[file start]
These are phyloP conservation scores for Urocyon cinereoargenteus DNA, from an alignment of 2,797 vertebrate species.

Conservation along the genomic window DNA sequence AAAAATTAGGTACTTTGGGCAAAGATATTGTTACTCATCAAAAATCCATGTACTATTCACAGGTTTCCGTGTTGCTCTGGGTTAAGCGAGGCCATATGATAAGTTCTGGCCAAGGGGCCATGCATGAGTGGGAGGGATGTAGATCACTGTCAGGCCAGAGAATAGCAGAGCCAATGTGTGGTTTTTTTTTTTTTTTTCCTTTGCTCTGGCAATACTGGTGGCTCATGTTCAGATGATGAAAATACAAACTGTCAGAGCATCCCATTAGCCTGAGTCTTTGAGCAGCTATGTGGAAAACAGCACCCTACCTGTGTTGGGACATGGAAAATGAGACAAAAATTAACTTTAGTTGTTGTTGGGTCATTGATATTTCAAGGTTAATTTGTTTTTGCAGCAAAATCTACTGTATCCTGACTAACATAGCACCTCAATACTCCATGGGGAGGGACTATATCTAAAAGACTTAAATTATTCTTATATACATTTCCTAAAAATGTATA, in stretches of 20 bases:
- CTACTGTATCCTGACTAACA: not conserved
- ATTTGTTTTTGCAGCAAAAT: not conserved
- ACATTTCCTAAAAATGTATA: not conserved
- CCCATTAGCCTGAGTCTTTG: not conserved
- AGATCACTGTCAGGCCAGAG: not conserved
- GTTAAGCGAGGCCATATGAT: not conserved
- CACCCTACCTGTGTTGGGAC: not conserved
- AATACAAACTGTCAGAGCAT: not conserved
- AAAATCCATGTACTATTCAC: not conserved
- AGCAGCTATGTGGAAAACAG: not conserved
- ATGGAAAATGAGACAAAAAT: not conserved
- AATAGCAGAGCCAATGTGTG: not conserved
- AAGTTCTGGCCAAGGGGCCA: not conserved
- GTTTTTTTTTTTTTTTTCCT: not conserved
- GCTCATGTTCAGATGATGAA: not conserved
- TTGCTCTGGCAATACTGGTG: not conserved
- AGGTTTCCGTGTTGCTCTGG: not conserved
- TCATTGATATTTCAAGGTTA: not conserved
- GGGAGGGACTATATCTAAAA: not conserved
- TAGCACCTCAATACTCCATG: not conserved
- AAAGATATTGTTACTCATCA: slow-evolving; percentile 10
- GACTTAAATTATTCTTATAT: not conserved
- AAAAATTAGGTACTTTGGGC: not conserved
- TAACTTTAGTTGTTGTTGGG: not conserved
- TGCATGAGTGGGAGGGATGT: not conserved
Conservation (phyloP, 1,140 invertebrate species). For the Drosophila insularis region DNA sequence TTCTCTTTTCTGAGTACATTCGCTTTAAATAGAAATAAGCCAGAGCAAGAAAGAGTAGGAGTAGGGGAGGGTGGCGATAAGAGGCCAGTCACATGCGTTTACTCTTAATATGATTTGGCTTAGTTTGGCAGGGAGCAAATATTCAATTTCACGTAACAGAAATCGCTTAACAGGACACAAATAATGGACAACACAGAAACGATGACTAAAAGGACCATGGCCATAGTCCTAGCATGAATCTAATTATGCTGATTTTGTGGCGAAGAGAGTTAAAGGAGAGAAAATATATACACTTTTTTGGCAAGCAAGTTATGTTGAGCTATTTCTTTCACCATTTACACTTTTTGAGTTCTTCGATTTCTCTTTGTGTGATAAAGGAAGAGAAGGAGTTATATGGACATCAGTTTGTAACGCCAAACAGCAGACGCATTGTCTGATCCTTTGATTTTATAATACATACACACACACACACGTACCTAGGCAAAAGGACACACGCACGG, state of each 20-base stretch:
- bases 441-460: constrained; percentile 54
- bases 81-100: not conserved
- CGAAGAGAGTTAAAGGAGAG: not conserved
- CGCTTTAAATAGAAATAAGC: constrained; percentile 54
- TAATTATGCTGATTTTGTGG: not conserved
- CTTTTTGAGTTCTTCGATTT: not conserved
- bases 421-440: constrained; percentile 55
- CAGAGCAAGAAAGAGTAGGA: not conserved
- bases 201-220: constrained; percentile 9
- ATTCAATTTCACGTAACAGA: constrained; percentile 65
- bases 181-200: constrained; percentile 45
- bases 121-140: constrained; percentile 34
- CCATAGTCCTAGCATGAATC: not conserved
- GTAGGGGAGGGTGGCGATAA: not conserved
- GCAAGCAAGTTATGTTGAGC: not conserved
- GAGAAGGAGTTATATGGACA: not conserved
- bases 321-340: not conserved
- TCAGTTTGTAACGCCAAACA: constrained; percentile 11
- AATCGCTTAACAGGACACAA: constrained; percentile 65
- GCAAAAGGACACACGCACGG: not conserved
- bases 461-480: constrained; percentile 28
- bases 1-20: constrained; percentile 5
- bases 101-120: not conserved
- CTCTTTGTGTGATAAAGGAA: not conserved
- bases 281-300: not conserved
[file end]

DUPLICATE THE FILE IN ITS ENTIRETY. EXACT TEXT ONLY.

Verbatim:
These are phyloP conservation scores for Urocyon cinereoargenteus DNA, from an alignment of 2,797 vertebrate species.

Conservation along the genomic window DNA sequence AAAAATTAGGTACTTTGGGCAAAGATATTGTTACTCATCAAAAATCCATGTACTATTCACAGGTTTCCGTGTTGCTCTGGGTTAAGCGAGGCCATATGATAAGTTCTGGCCAAGGGGCCATGCATGAGTGGGAGGGATGTAGATCACTGTCAGGCCAGAGAATAGCAGAGCCAATGTGTGGTTTTTTTTTTTTTTTTCCTTTGCTCTGGCAATACTGGTGGCTCATGTTCAGATGATGAAAATACAAACTGTCAGAGCATCCCATTAGCCTGAGTCTTTGAGCAGCTATGTGGAAAACAGCACCCTACCTGTGTTGGGACATGGAAAATGAGACAAAAATTAACTTTAGTTGTTGTTGGGTCATTGATATTTCAAGGTTAATTTGTTTTTGCAGCAAAATCTACTGTATCCTGACTAACATAGCACCTCAATACTCCATGGGGAGGGACTATATCTAAAAGACTTAAATTATTCTTATATACATTTCCTAAAAATGTATA, in stretches of 20 bases:
- CTACTGTATCCTGACTAACA: not conserved
- ATTTGTTTTTGCAGCAAAAT: not conserved
- ACATTTCCTAAAAATGTATA: not conserved
- CCCATTAGCCTGAGTCTTTG: not conserved
- AGATCACTGTCAGGCCAGAG: not conserved
- GTTAAGCGAGGCCATATGAT: not conserved
- CACCCTACCTGTGTTGGGAC: not conserved
- AATACAAACTGTCAGAGCAT: not conserved
- AAAATCCATGTACTATTCAC: not conserved
- AGCAGCTATGTGGAAAACAG: not conserved
- ATGGAAAATGAGACAAAAAT: not conserved
- AATAGCAGAGCCAATGTGTG: not conserved
- AAGTTCTGGCCAAGGGGCCA: not conserved
- GTTTTTTTTTTTTTTTTCCT: not conserved
- GCTCATGTTCAGATGATGAA: not conserved
- TTGCTCTGGCAATACTGGTG: not conserved
- AGGTTTCCGTGTTGCTCTGG: not conserved
- TCATTGATATTTCAAGGTTA: not conserved
- GGGAGGGACTATATCTAAAA: not conserved
- TAGCACCTCAATACTCCATG: not conserved
- AAAGATATTGTTACTCATCA: slow-evolving; percentile 10
- GACTTAAATTATTCTTATAT: not conserved
- AAAAATTAGGTACTTTGGGC: not conserved
- TAACTTTAGTTGTTGTTGGG: not conserved
- TGCATGAGTGGGAGGGATGT: not conserved
Conservation (phyloP, 1,140 invertebrate species). For the Drosophila insularis region DNA sequence TTCTCTTTTCTGAGTACATTCGCTTTAAATAGAAATAAGCCAGAGCAAGAAAGAGTAGGAGTAGGGGAGGGTGGCGATAAGAGGCCAGTCACATGCGTTTACTCTTAATATGATTTGGCTTAGTTTGGCAGGGAGCAAATATTCAATTTCACGTAACAGAAATCGCTTAACAGGACACAAATAATGGACAACACAGAAACGATGACTAAAAGGACCATGGCCATAGTCCTAGCATGAATCTAATTATGCTGATTTTGTGGCGAAGAGAGTTAAAGGAGAGAAAATATATACACTTTTTTGGCAAGCAAGTTATGTTGAGCTATTTCTTTCACCATTTACACTTTTTGAGTTCTTCGATTTCTCTTTGTGTGATAAAGGAAGAGAAGGAGTTATATGGACATCAGTTTGTAACGCCAAACAGCAGACGCATTGTCTGATCCTTTGATTTTATAATACATACACACACACACACGTACCTAGGCAAAAGGACACACGCACGG, state of each 20-base stretch:
- bases 441-460: constrained; percentile 54
- bases 81-100: not conserved
- CGAAGAGAGTTAAAGGAGAG: not conserved
- CGCTTTAAATAGAAATAAGC: constrained; percentile 54
- TAATTATGCTGATTTTGTGG: not conserved
- CTTTTTGAGTTCTTCGATTT: not conserved
- bases 421-440: constrained; percentile 55
- CAGAGCAAGAAAGAGTAGGA: not conserved
- bases 201-220: constrained; percentile 9
- ATTCAATTTCACGTAACAGA: constrained; percentile 65
- bases 181-200: constrained; percentile 45
- bases 121-140: constrained; percentile 34
- CCATAGTCCTAGCATGAATC: not conserved
- GTAGGGGAGGGTGGCGATAA: not conserved
- GCAAGCAAGTTATGTTGAGC: not conserved
- GAGAAGGAGTTATATGGACA: not conserved
- bases 321-340: not conserved
- TCAGTTTGTAACGCCAAACA: constrained; percentile 11
- AATCGCTTAACAGGACACAA: constrained; percentile 65
- GCAAAAGGACACACGCACGG: not conserved
- bases 461-480: constrained; percentile 28
- bases 1-20: constrained; percentile 5
- bases 101-120: not conserved
- CTCTTTGTGTGATAAAGGAA: not conserved
- bases 281-300: not conserved